You Didn’t Outsource Your Responsibilities

Posted March 6th, 2007 by

Do I really need to say this?  As a government agency outsourcing some of its IT functionality, you did not outsource your responsibilities to provide adequate security to the outsourced systems.  OMB, the GAO, and your IG don’t care if you outsourced the system or not–they expect a certain level of security performance.

What you did do when you made a decision to outsource, however, was enter into a partnership with a vendor.  Yes, sometimes it feels like an abusive relationship. =)  But the key here is that it is a partnership.

The key to this partnership is open communication and understanding of the nature of this relationship.  The crux of the problem with outsourcing in the government is that it amplifies the operations-cost-paranoia triangle that you manage on a daily basis.  Where you used to be able to handle security problems internally, now you have several layers of abstraction (contracting officers, funding, 2 political structures) to work through.

So, for example, the life-cycle of a vulnerability looks something like this (everybody does it differently, so don’t cut-n-paste this into a process document unless you’re happy with it):

  • Vulnerability discovered by vendor’s security team during monthly scanning
  • Vulnerability reported to government ISSO and System Owner
  • ISSO requests vendor to provide a rough order of magnitude (ROM) as a cost estimate
  • Vendor provides ROM to ISSO through contracting
  • System Owner and ISSO make a risk-based decision to mitigate and approve a budget for mitigation
  • Mitigation plan transfered through contracts officer to require the vendor to mitigate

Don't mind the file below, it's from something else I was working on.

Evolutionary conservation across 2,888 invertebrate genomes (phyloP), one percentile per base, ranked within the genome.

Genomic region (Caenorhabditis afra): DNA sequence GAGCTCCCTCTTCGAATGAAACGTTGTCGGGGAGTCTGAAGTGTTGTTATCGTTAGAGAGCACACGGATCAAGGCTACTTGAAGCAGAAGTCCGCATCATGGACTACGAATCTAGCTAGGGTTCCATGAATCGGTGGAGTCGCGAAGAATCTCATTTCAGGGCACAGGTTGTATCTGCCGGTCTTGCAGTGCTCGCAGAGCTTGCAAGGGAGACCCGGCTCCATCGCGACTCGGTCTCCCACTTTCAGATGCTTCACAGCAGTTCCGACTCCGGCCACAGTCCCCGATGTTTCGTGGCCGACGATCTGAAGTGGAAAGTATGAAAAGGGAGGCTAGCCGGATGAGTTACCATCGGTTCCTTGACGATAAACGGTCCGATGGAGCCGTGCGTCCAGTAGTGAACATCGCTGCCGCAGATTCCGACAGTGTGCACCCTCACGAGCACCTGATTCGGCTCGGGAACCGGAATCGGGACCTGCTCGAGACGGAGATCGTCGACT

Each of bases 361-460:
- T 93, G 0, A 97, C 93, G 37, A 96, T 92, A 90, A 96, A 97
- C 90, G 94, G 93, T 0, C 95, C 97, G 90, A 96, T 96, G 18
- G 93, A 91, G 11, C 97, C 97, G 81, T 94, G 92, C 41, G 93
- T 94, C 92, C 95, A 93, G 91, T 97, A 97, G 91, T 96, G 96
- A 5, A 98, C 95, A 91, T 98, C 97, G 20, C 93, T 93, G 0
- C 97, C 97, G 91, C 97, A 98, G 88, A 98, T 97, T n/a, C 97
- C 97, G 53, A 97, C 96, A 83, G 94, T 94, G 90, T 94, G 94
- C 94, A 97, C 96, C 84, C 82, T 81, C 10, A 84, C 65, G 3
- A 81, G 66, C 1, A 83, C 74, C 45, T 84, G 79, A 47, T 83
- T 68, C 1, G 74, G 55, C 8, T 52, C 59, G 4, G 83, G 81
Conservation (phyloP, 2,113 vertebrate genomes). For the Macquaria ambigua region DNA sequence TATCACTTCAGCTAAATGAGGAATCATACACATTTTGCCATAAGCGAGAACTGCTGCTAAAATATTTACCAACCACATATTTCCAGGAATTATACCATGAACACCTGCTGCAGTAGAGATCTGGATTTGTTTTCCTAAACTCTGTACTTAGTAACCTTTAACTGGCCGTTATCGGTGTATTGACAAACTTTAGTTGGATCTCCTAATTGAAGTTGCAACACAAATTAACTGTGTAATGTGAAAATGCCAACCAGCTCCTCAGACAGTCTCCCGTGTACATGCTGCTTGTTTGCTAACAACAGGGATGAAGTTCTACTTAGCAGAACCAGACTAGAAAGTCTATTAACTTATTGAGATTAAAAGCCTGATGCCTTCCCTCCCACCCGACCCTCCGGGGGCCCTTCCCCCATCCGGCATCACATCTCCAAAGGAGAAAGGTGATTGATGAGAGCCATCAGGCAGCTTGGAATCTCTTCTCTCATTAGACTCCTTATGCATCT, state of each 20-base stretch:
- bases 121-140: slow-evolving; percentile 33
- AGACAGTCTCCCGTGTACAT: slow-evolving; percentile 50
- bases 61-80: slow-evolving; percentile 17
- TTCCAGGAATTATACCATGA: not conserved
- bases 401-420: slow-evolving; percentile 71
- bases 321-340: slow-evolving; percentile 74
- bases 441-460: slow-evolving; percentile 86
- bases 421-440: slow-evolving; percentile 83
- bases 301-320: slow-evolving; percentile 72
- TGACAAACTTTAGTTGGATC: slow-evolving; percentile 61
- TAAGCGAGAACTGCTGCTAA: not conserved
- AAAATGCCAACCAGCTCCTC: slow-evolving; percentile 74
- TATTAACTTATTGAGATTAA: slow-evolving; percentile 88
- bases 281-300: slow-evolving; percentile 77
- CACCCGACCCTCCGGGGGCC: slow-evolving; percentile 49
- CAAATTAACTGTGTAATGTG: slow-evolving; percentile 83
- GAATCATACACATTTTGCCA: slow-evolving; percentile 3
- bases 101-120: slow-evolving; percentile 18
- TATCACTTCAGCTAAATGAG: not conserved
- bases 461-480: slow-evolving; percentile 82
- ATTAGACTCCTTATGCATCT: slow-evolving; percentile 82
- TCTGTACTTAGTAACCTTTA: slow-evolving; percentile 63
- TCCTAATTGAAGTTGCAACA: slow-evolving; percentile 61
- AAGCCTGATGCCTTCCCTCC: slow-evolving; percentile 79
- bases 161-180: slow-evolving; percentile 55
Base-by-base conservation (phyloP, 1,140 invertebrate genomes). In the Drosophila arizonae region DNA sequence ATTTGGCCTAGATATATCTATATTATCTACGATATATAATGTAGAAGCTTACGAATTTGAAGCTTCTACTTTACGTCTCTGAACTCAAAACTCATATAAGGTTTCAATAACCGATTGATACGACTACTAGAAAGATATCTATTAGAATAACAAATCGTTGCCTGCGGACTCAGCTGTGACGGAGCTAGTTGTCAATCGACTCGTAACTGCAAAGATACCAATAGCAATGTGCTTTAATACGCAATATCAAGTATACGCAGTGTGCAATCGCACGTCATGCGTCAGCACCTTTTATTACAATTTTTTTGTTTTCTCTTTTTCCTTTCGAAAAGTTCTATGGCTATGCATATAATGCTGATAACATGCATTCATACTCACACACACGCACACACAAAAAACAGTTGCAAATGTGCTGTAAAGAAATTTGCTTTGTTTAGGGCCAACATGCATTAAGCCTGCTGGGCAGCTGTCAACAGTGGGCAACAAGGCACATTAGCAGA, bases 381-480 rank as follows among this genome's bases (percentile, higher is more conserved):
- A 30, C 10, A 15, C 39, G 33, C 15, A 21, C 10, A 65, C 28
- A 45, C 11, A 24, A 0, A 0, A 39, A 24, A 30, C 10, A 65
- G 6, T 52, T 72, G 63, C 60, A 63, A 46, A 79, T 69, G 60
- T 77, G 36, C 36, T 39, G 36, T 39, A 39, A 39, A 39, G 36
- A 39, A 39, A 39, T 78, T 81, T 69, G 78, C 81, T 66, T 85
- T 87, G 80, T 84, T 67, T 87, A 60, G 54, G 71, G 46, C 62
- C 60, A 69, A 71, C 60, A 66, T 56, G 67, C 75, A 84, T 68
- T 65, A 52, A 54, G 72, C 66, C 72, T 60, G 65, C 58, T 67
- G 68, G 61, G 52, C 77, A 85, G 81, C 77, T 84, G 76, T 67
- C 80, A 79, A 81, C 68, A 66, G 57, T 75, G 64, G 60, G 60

• Vendor mitigates the vulnerability and reports completion through contracts officer
  • ISSO contacts vendor security team to validate mitigation through a “regression scan”

That’s pretty complex if you think about it, and there are numerous handoffs that could be missed if we don’t have a healthy, communicating relationship.

The conclusion you should have come to by now is that in order to succeed in outsourcing engagements, both sides of the contracting “fence” need to figure out tactics, techniques, and procedures to effectively manage this new layer of complications.

One thing that you’ll notice with outsourcing is that you have to have at least one knowledgeable security person on both sides.

One thing that works is to add a contract clause that lets the contractor’s security people talk to your security people.  The first ground rule is that you decide on what is the security-correct thing to do first, then figure out how to manage the business and contract end of things.

Another thing that works is to decide on a firm delineation of responsibilities before you put the RFP out on the street.  Look at your strengths and weaknesses as an agency.  It could be that you need a full turnkey solution from the vendor along with a large security team to support it because you only have one security practitioner on your project staff (for example, a large LAN/WAN rollout) or you just need a small team from the vendor to dovetail into your already-existing staff.  More on division of labor later this week….

You might want to consider a second, smaller, contract, for security support if you have a small staff on both sides of the contracting relationship.  This adds complexity to our relationship, but it also fixes some conflict-of-interest issues.  An even better way to use a second contractor is for a short engagement to perform a “gap analysis” to tell you what support you need the outsourcing vendor to provide.

Ultimately, though, the thing to remember is that as the government, it is your system, and you have a responsibility to provide adequate security .  Outsourcing just changes the nature of the business, not the endstate.

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